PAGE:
“Is this your child behen? How old is he?” one of the women asked her looking at her son who was still sleeping. She sounded young, but there was no way of telling. Her face could barely be seen behind the burkha.
Before she could even respond the other lady asked her, “Which are the beds you have occupied?” She put up her veil. She was an old woman, perhaps in her fifties.
“I am sorry, where are my manners,” the old lady continued. “I am Zohra, this is my daughter-in-law Saira. That young man is my son, Salim and that,” she said pointing in the direction of the elderly gentleman, “is my husband.” She did not take his name.
“I….I am Parvati.” She was confused and scared that her husband would come and reprimand her.
The caretaker took the elderly gentleman’s leave and left.
“We are using these two beds,” she said pointing towards two of the independent beds. Chotu and his Chacha sleep there,” she pointed in the direction of the bunker beds.
“What a coincidence, we call our little one Chotu too,” Saira re-joined the conversation.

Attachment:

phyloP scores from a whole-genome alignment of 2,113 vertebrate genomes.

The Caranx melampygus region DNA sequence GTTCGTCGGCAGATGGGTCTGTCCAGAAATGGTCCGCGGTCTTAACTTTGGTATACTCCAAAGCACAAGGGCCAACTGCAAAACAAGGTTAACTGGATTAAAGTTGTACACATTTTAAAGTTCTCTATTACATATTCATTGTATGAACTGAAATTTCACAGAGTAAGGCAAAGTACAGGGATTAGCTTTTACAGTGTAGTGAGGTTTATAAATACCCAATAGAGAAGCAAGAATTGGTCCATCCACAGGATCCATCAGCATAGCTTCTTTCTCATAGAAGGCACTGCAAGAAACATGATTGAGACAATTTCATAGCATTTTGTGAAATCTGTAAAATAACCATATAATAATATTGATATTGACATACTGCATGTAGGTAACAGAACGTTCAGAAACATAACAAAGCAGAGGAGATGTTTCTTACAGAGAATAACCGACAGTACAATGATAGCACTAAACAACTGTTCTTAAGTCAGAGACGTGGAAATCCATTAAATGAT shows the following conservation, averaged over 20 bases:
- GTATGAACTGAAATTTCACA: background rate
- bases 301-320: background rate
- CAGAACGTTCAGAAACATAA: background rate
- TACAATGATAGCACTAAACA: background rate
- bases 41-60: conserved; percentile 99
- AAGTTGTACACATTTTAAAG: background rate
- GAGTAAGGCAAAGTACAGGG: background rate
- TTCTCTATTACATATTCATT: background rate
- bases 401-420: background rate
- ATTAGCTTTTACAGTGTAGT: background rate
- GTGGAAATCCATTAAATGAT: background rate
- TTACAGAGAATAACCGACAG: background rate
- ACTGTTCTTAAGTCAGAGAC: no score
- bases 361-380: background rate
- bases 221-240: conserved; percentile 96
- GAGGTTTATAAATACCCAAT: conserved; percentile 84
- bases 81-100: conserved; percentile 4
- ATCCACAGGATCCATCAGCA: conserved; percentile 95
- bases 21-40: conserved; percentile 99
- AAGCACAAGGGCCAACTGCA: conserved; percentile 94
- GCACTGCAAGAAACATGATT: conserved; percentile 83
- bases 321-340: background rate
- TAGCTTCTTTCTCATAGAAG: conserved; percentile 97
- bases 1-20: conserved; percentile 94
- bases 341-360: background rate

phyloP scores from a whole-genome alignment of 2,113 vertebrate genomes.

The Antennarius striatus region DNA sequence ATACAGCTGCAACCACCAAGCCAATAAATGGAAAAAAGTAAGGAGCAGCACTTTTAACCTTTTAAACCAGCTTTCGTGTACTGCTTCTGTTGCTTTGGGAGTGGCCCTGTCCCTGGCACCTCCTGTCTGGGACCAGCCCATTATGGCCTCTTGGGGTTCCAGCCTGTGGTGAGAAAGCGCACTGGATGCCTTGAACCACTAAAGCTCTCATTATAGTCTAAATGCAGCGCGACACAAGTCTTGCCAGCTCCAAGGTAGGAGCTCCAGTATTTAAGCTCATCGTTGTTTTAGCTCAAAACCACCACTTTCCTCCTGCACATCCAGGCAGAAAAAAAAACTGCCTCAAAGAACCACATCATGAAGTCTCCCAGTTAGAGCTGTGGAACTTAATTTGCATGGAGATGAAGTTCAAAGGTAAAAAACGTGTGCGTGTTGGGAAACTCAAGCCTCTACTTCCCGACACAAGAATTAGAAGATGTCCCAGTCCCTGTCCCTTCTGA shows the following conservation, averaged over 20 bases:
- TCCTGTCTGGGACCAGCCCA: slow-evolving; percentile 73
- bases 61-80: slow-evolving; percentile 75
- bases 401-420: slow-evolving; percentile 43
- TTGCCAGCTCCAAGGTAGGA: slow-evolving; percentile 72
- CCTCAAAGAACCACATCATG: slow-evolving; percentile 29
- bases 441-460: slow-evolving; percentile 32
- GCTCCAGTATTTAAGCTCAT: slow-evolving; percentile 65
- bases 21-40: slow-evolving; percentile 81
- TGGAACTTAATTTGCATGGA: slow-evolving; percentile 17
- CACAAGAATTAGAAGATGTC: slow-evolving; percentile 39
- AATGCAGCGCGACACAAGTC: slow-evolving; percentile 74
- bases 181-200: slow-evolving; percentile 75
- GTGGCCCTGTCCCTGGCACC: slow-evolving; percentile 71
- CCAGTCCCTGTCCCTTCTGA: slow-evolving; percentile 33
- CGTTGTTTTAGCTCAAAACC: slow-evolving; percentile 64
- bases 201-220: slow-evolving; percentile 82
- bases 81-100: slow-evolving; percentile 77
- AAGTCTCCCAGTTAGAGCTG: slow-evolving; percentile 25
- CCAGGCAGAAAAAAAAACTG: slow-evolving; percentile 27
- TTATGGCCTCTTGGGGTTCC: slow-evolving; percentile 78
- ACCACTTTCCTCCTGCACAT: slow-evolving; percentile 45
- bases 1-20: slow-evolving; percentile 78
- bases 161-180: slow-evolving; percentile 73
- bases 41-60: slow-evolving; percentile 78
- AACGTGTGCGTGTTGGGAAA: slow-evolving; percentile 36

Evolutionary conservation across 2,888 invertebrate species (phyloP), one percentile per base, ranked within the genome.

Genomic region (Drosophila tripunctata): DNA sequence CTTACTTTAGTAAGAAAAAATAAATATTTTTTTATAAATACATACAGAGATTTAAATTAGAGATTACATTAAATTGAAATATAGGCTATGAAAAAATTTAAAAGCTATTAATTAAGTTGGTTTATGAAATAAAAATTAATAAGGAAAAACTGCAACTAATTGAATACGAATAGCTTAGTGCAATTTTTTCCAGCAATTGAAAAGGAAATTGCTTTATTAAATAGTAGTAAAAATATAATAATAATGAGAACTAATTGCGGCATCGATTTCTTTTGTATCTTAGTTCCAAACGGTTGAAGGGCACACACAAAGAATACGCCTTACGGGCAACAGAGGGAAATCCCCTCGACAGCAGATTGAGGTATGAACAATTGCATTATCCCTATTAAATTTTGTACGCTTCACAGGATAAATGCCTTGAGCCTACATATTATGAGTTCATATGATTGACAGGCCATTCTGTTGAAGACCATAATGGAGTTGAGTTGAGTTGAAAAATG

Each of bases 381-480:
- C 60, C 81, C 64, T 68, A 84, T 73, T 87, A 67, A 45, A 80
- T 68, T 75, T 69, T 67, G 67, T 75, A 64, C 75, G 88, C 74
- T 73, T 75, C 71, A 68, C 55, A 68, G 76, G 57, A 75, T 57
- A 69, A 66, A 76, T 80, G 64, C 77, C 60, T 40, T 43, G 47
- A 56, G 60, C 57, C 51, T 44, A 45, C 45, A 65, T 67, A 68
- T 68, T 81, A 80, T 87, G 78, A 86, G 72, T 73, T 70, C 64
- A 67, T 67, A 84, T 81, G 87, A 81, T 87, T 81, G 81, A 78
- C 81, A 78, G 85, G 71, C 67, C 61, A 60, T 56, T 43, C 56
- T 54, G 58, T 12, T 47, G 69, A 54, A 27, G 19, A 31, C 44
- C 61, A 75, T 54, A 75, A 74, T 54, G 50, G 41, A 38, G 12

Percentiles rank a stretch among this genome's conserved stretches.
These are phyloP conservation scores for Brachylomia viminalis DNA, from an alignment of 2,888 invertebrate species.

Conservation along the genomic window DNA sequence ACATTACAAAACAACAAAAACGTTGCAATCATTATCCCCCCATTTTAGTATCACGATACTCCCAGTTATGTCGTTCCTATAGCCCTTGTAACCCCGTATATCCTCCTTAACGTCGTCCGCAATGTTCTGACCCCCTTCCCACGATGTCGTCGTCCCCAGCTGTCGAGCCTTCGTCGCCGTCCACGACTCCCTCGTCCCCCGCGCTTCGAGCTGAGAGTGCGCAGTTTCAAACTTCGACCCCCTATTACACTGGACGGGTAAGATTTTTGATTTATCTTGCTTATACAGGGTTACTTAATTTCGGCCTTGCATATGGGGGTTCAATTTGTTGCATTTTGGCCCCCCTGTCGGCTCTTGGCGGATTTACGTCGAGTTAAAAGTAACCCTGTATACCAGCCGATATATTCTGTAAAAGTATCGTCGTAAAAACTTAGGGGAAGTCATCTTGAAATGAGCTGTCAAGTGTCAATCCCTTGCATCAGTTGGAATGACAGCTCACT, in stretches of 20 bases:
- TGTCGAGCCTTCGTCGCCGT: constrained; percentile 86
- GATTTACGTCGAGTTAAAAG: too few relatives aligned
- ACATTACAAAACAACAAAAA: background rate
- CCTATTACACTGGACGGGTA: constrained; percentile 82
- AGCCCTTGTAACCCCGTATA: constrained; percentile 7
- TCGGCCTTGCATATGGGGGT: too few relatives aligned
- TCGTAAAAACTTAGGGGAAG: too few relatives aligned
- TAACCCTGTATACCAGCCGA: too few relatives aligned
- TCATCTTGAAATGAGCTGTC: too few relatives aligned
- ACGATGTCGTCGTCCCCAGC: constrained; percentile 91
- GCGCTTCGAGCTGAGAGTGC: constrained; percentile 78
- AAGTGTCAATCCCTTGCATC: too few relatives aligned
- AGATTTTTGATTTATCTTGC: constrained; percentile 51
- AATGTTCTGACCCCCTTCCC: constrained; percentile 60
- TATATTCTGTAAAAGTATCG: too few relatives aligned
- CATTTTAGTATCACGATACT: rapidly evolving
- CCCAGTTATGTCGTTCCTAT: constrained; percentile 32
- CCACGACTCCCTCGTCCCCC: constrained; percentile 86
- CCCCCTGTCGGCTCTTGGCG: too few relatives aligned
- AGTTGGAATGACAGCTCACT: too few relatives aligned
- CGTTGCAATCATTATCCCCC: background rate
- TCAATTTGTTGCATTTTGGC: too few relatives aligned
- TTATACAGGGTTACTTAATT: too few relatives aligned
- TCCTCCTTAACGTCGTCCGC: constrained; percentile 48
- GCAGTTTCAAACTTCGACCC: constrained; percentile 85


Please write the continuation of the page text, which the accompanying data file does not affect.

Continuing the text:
“So it’s settled then.” The older woman continued. “The four men can take the beds, while we ladies take the bunker beds. The kids can figure it out for themselves,” she pronounced.
“Where is your husband beta? And your brother-in-law? What time is your train?” the elderly gentleman asked Parvati. He was seated on the couch across the wooden partition.
“They left early this morning they had some work in the neighbouring town.
“Oh! You better pray that they return early,” the old man said. “There’s trouble brewing in that town.”
The blood drained from Parvati’s face.
Chotu woke up bawling. The other family had settled down in the meanwhile. Parvati had prepared some dal and chawal. She had asked them out of courtesy. The ladies had both jumped at her offer. There was just sufficient ration to cook a meal for all of them.
Parvati’s mind had not been on the meal she had prepared. A knock on the door raised her hope.
It was the caretaker again. The clock on the wall showed ten minutes past four.
Salim, the old man and the caretaker spoke in hushed tones. Parvati strained her ears to catch a few words from behind the wooden screen. Their discussion over the caretaker left.